The detail on the campaign itself is immense, with Fischer describing the conditions of New Jersey under enemy occupation.  Further, his chapters explored key aspects and persons directly surrounding the battle, including Colonel Johann Rall, commander of the Hessian force in Trenton.  Readers will come to have a strong grasp of the battle and the Revolution thanks to Fischer’s inclusion of multiple, detailed subjects on the battle.

In addition to the rich focus, there are several other aspects of this book that make it a landmark work on the Battle of Trenton and the Revolution.  First, is the relative simplicity to the organization.  Fischer structured his chapters both chronologically and by subject.  This organization allows readers to use this book as a great research tool.  Second, is the use of maps and other images that compliment the text, which makes the book accessible to those unfamiliar with the Revolution.

The area where Fischer shines is in his historiography essay.  The essay covers the wide variety of interpretations on both the battle and larger war, focusing upon early views of both the battle and larger war from those who participated in the conflict.  Fischer illustrated how, for each side, Trenton represented different ideas, including republican virtue, criticism of British policy, as exhibited by the Howe brothers, contempt for the Hessians, and religious fervor.(425-432)  He then explored the creation and rise of a romantic school, embodied by Washington Irving, which later combined with an earlier republican school to create the Whig, later called Liberal, school.  George Bancroft characterized this school, which placed the campaign within the larger struggle of democracy and freedom against more oppressive forms of government.(433-437)  This idea of a moral struggle that Fischer alludes to (435) is rather similar to the earlier view held by some participants that viewed Trenton as a righteous victory.(425)

Fischer’s exploration of the historiography included interpretations linked to later events in American history.  He noted how historians after the Civil War studied the Revolution in light of their own participation in the conflict, which renewed their faith in republicanism and a national identity.(438-9)  One of the more interesting aspects he looked at was Marxist Howard Fast’s historical fiction on the war.  Fischer appeared to mention this subject for mere curiosity and hinted at a lack of value of Fast’s work.(445-6)  While Howard Fast may be a way to attract Marxist scholars to Fischer’s book, it seems irrelevant to the overall historiography.

Overall, Fischer’s look at historiography is quite helpful to those unfamiliar with it and wishing to learn more about the war.  He covered the many versions of writing over the years, including the clash in the late twentieth century between academic and popular history, as well as the rise of multiculturalism.  The result is a full treatment of Trenton and the war, which allows the book to be both a standard monograph and reference work.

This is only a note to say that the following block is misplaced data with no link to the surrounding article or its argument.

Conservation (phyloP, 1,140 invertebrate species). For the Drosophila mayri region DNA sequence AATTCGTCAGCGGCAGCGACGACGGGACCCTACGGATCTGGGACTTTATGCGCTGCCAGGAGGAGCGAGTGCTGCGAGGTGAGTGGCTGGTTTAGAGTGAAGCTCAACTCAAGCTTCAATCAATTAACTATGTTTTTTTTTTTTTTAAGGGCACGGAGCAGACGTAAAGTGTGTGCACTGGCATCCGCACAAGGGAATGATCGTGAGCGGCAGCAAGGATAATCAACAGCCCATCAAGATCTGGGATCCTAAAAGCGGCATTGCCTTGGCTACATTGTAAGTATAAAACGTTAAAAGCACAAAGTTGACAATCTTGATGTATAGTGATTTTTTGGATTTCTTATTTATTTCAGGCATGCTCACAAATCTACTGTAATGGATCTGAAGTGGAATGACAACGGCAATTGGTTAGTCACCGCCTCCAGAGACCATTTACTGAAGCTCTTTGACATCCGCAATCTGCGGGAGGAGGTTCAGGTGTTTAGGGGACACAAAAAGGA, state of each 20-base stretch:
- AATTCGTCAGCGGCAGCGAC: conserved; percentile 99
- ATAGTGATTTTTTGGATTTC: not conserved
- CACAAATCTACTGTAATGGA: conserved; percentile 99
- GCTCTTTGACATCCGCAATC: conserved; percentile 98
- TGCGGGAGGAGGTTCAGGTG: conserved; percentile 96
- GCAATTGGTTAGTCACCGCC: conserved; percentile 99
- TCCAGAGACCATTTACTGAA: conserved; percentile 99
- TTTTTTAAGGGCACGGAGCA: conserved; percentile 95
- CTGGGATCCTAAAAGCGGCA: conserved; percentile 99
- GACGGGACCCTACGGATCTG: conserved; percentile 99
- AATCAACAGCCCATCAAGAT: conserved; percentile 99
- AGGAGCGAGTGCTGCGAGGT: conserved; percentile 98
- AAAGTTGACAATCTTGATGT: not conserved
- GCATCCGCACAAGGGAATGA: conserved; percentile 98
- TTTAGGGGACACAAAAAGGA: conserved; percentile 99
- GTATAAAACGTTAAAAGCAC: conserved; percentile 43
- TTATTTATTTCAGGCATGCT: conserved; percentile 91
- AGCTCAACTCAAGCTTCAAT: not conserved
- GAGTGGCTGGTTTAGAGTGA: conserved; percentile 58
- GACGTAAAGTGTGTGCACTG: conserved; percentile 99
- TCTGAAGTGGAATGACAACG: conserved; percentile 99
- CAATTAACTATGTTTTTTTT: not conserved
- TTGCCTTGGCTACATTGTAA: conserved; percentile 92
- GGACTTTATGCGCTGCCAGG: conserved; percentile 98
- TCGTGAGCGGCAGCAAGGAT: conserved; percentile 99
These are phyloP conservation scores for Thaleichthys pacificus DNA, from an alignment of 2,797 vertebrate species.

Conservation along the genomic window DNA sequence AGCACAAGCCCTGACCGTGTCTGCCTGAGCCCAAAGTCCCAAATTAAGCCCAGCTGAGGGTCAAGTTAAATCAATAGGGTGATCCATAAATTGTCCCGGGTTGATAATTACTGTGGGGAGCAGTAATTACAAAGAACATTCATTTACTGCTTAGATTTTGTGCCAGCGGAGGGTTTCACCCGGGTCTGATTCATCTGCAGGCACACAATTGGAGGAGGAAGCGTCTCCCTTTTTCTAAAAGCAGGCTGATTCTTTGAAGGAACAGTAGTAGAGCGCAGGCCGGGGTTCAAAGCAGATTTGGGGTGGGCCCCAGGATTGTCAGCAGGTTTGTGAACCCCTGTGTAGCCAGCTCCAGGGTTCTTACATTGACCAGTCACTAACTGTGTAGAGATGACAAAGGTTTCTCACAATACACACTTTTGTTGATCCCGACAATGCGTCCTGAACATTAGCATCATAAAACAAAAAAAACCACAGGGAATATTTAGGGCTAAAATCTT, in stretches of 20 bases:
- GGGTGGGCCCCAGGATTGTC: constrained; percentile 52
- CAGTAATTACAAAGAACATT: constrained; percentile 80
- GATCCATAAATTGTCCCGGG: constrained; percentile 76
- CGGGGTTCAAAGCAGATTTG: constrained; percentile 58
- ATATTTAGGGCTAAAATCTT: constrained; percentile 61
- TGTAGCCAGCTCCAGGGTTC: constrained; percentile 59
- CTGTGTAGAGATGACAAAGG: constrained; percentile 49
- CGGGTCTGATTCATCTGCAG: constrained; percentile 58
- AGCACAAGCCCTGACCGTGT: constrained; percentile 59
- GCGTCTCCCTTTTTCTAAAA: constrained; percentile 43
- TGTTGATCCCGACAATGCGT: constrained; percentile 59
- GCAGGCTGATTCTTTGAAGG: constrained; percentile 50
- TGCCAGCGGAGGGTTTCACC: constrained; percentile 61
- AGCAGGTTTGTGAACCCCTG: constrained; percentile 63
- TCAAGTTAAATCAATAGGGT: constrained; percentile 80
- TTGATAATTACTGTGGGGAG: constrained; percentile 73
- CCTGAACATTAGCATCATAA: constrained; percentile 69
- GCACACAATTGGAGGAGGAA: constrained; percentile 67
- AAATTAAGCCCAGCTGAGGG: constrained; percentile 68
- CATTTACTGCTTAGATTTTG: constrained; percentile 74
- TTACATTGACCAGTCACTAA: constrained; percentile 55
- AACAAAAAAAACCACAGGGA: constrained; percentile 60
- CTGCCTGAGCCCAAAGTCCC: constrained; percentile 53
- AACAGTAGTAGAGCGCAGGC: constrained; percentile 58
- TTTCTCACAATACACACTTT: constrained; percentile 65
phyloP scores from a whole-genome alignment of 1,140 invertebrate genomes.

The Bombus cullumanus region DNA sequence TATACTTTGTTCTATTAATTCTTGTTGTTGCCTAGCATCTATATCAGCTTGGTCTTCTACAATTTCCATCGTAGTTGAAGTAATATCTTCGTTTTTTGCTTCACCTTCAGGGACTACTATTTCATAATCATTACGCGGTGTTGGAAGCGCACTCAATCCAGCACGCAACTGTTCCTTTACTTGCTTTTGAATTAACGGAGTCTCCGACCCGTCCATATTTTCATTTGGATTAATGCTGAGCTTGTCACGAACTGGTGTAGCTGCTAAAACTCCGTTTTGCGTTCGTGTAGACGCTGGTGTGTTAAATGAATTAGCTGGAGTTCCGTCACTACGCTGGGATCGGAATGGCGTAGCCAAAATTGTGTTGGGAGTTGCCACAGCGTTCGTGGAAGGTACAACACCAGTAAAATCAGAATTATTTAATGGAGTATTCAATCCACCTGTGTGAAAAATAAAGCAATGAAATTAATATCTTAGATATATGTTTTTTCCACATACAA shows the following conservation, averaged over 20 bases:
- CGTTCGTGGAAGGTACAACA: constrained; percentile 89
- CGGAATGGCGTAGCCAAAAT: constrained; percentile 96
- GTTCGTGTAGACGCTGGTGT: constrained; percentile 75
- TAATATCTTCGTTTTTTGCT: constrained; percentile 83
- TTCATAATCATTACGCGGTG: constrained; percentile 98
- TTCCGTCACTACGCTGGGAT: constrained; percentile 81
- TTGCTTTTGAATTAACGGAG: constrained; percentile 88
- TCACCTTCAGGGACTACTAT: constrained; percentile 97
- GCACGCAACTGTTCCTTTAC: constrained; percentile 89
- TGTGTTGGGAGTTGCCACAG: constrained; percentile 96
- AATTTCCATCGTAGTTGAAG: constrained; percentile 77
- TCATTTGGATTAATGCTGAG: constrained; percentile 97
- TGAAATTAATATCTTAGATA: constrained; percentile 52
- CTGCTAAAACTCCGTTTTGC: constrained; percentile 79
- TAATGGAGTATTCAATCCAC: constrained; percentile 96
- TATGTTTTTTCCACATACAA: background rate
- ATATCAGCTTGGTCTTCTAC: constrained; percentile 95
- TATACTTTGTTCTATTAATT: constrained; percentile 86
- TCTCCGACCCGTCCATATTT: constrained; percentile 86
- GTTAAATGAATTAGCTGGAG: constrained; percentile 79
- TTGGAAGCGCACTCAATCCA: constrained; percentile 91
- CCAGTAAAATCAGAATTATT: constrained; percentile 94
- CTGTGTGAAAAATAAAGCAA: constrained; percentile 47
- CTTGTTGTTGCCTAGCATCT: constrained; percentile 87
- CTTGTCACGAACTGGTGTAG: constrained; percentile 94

Another great feature that sets this book apart is Fischer’s inclusion of an annotated bibliography, which lists and discusses the vast amount of primary and secondary sources.  He also provided his own interpretation of the value of various secondary sources.  This section adds to the reference qualities of the work and compliments the historiography essay well, and illustrates that Fischer’s book is based on sound scholarship.

There are so many great qualities to Washington’s Crossing that it is a must read for anyone interested on both the Trenton Campaign and the larger American Revolution.  Fischer provides the necessary background on the players involved and the conflict and created a rather balanced view of the event.   He drew upon both military and social history, discussing the commanders and strategies, as well as providing room for the inclusion of African-Americans and women in the story, which reflected the goals of the series the book belongs to of including traditional interpretations with new trends in scholarship.  His use of appendices, a historiography essay, and bibliography enhance the value of the work to general readers, students, and scholars alike.  While the book appears daunting, it is well worth the effort to examine.  With all the positives to this study, it is very clear why Washington’s Crossing won the Pulitzer Prize and was an American Library Association Notable Book.  David Hackett Fischer made a significant and wonderful contribution to the scholarship of the Revolutionary War.

Sorry for not posting lately

Sorry everyone for not posting lately, but I have not had much in the way of topics to post, plus I have been busy with classes. I will be posting some items soon, as I am finishing a class consisting of independent readings dealing with colonial North America and the Atlantic World. It has truly been rewarding and I have several book reviews that I will post as well as a couple other papers from it, so stay tuned in the next couple of weeks.

Please help the History News Network